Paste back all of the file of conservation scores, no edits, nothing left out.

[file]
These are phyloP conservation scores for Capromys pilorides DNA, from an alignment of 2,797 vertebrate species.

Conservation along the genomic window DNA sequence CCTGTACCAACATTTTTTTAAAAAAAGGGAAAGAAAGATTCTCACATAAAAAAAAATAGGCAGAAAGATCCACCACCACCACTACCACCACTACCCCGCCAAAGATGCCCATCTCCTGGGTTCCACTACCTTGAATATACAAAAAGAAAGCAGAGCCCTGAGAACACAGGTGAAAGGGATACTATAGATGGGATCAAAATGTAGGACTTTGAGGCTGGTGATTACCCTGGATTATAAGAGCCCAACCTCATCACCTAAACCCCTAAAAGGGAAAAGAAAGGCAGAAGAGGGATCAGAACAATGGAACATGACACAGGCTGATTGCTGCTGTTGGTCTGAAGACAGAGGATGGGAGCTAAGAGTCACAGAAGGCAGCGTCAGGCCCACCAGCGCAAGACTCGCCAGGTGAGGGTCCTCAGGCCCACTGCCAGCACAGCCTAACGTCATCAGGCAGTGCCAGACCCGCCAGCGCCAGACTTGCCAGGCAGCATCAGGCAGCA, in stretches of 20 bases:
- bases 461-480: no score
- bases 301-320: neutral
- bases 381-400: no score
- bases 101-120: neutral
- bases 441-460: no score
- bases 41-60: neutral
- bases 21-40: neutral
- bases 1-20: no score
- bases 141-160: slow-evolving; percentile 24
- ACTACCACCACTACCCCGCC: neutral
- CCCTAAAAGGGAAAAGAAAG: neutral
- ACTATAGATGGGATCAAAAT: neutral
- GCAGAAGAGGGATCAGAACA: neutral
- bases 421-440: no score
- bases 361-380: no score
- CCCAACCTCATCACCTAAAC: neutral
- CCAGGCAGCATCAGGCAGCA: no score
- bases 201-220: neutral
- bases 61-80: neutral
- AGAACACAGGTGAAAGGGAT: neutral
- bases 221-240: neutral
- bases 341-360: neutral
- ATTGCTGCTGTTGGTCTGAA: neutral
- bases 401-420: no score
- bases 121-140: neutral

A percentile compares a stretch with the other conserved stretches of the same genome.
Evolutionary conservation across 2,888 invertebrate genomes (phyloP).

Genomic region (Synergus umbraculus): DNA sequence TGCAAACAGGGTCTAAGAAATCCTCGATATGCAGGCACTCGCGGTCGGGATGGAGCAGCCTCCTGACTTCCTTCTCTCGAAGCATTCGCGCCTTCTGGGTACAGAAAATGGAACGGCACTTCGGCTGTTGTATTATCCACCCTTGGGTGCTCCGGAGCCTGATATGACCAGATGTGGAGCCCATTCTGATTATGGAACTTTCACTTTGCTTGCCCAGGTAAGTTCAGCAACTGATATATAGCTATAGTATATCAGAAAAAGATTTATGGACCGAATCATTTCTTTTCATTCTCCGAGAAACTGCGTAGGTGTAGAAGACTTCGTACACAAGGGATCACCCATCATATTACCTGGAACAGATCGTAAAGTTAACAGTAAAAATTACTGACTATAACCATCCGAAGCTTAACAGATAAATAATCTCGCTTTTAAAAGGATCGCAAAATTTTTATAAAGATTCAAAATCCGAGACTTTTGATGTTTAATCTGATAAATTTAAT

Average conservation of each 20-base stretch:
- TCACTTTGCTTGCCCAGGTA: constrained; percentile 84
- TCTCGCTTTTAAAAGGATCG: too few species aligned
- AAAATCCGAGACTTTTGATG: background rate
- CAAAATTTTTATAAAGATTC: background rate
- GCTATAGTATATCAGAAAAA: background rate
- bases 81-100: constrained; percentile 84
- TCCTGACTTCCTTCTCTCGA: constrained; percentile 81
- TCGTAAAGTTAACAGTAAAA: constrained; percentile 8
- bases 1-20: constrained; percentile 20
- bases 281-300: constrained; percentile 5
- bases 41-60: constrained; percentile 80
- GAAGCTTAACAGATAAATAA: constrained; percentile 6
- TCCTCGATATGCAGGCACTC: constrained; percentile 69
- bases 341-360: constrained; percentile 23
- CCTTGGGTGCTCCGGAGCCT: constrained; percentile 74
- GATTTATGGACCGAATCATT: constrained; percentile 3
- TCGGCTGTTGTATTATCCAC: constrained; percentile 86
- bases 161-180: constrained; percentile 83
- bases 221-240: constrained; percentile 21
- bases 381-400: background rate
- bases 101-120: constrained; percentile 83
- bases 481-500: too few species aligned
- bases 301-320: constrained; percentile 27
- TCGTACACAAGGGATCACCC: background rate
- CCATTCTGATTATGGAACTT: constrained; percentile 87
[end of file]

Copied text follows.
These are phyloP conservation scores for Capromys pilorides DNA, from an alignment of 2,797 vertebrate species.

Conservation along the genomic window DNA sequence CCTGTACCAACATTTTTTTAAAAAAAGGGAAAGAAAGATTCTCACATAAAAAAAAATAGGCAGAAAGATCCACCACCACCACTACCACCACTACCCCGCCAAAGATGCCCATCTCCTGGGTTCCACTACCTTGAATATACAAAAAGAAAGCAGAGCCCTGAGAACACAGGTGAAAGGGATACTATAGATGGGATCAAAATGTAGGACTTTGAGGCTGGTGATTACCCTGGATTATAAGAGCCCAACCTCATCACCTAAACCCCTAAAAGGGAAAAGAAAGGCAGAAGAGGGATCAGAACAATGGAACATGACACAGGCTGATTGCTGCTGTTGGTCTGAAGACAGAGGATGGGAGCTAAGAGTCACAGAAGGCAGCGTCAGGCCCACCAGCGCAAGACTCGCCAGGTGAGGGTCCTCAGGCCCACTGCCAGCACAGCCTAACGTCATCAGGCAGTGCCAGACCCGCCAGCGCCAGACTTGCCAGGCAGCATCAGGCAGCA, in stretches of 20 bases:
- bases 461-480: no score
- bases 301-320: neutral
- bases 381-400: no score
- bases 101-120: neutral
- bases 441-460: no score
- bases 41-60: neutral
- bases 21-40: neutral
- bases 1-20: no score
- bases 141-160: slow-evolving; percentile 24
- ACTACCACCACTACCCCGCC: neutral
- CCCTAAAAGGGAAAAGAAAG: neutral
- ACTATAGATGGGATCAAAAT: neutral
- GCAGAAGAGGGATCAGAACA: neutral
- bases 421-440: no score
- bases 361-380: no score
- CCCAACCTCATCACCTAAAC: neutral
- CCAGGCAGCATCAGGCAGCA: no score
- bases 201-220: neutral
- bases 61-80: neutral
- AGAACACAGGTGAAAGGGAT: neutral
- bases 221-240: neutral
- bases 341-360: neutral
- ATTGCTGCTGTTGGTCTGAA: neutral
- bases 401-420: no score
- bases 121-140: neutral

A percentile compares a stretch with the other conserved stretches of the same genome.
Evolutionary conservation across 2,888 invertebrate genomes (phyloP).

Genomic region (Synergus umbraculus): DNA sequence TGCAAACAGGGTCTAAGAAATCCTCGATATGCAGGCACTCGCGGTCGGGATGGAGCAGCCTCCTGACTTCCTTCTCTCGAAGCATTCGCGCCTTCTGGGTACAGAAAATGGAACGGCACTTCGGCTGTTGTATTATCCACCCTTGGGTGCTCCGGAGCCTGATATGACCAGATGTGGAGCCCATTCTGATTATGGAACTTTCACTTTGCTTGCCCAGGTAAGTTCAGCAACTGATATATAGCTATAGTATATCAGAAAAAGATTTATGGACCGAATCATTTCTTTTCATTCTCCGAGAAACTGCGTAGGTGTAGAAGACTTCGTACACAAGGGATCACCCATCATATTACCTGGAACAGATCGTAAAGTTAACAGTAAAAATTACTGACTATAACCATCCGAAGCTTAACAGATAAATAATCTCGCTTTTAAAAGGATCGCAAAATTTTTATAAAGATTCAAAATCCGAGACTTTTGATGTTTAATCTGATAAATTTAAT

Average conservation of each 20-base stretch:
- TCACTTTGCTTGCCCAGGTA: constrained; percentile 84
- TCTCGCTTTTAAAAGGATCG: too few species aligned
- AAAATCCGAGACTTTTGATG: background rate
- CAAAATTTTTATAAAGATTC: background rate
- GCTATAGTATATCAGAAAAA: background rate
- bases 81-100: constrained; percentile 84
- TCCTGACTTCCTTCTCTCGA: constrained; percentile 81
- TCGTAAAGTTAACAGTAAAA: constrained; percentile 8
- bases 1-20: constrained; percentile 20
- bases 281-300: constrained; percentile 5
- bases 41-60: constrained; percentile 80
- GAAGCTTAACAGATAAATAA: constrained; percentile 6
- TCCTCGATATGCAGGCACTC: constrained; percentile 69
- bases 341-360: constrained; percentile 23
- CCTTGGGTGCTCCGGAGCCT: constrained; percentile 74
- GATTTATGGACCGAATCATT: constrained; percentile 3
- TCGGCTGTTGTATTATCCAC: constrained; percentile 86
- bases 161-180: constrained; percentile 83
- bases 221-240: constrained; percentile 21
- bases 381-400: background rate
- bases 101-120: constrained; percentile 83
- bases 481-500: too few species aligned
- bases 301-320: constrained; percentile 27
- TCGTACACAAGGGATCACCC: background rate
- CCATTCTGATTATGGAACTT: constrained; percentile 87